# Speed of light should depend on the amplitude of the waveform?

I guess I am just bored, but I was wondering why we assume light travels in a straight line and not treat it like a waveform as I was taught in school. As far as I can remember light waves each have a frequency. Why do we not take into calculation that it actually travels over a longer path than what we give it credit for? I do understand that in the end it has very little bearing on where the light ends up, but this just seems a bit odd to me for some reason.

I mean overall a light wave with an amplitude of 500nm and say a wave length of 650nm since I like red... to simplify the calculation if we use say the formula for a eclipse for a total movement we would get something like:

Circ = pi * sqrt(2*(.000000250^2 + .000000325^2)
Circ = 0.00000182171745359 meters

take the speed of light and get how many waves there are in it...

google this and they will do the math: ((299792458/.000000650)*0.00000182171745359)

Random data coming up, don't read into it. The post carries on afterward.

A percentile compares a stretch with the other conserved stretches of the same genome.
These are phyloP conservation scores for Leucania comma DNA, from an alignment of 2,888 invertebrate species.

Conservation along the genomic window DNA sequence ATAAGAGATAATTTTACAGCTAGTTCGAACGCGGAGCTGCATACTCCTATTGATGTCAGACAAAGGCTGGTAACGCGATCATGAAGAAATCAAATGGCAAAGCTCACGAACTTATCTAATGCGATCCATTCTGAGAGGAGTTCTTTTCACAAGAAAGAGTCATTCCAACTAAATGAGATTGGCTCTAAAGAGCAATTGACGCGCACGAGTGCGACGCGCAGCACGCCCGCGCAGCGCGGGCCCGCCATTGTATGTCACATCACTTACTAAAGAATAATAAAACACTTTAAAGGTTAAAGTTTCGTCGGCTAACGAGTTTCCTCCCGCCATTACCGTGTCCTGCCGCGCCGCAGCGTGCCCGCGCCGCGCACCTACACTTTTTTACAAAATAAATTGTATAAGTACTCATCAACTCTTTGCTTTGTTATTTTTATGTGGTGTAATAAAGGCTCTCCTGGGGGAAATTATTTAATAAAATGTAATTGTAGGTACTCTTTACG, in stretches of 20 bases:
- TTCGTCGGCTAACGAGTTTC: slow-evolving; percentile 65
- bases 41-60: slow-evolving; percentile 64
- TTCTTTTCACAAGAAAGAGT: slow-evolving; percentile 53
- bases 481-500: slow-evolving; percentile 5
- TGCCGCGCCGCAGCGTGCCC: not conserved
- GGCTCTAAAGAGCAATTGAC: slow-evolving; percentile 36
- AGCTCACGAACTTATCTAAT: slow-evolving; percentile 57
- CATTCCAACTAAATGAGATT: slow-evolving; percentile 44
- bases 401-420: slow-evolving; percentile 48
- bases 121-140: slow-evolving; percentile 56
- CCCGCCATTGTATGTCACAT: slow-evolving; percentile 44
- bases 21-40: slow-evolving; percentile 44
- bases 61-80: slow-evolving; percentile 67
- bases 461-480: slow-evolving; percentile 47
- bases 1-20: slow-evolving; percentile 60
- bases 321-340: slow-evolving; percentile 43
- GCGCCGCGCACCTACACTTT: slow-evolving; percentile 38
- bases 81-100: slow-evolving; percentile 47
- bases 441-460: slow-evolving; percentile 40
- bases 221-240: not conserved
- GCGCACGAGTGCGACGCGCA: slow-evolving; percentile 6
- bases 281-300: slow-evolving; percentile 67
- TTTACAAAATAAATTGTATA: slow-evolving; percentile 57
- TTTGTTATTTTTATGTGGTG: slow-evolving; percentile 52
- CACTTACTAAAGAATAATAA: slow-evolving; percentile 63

299792458(m/s) / .000000650 = X
X * Circ = 840211005(m/s) Which is actually how far light moves if it has an amplitude of 500nm and a wavelength of 650nm.

Although in the end it is constantly negating the sinusoidal movement shouldn't this be taken into consideration when looking at the speed of light and our limitations concerning the speed of light?

To explain why I choose the formula for an eclipse to calculate with if it is a waveform be it sin or cos it seems logical an eclipse is a reasonable model for which to infer circumferance from.

I also don't mean this to be against the TOS with a "crackpot theory" this just came to me and I couldn't think of a reasonable explanation as to why we do not take this into account.

ZapperZ
Staff Emeritus
Maybe you need to spend some time and effort and understand the meanings of "phase velocity" and "group velocity", and figure out what is meant when we talk about the "speed of light" in the context of wave mechanics.

Zz.

Born2bwire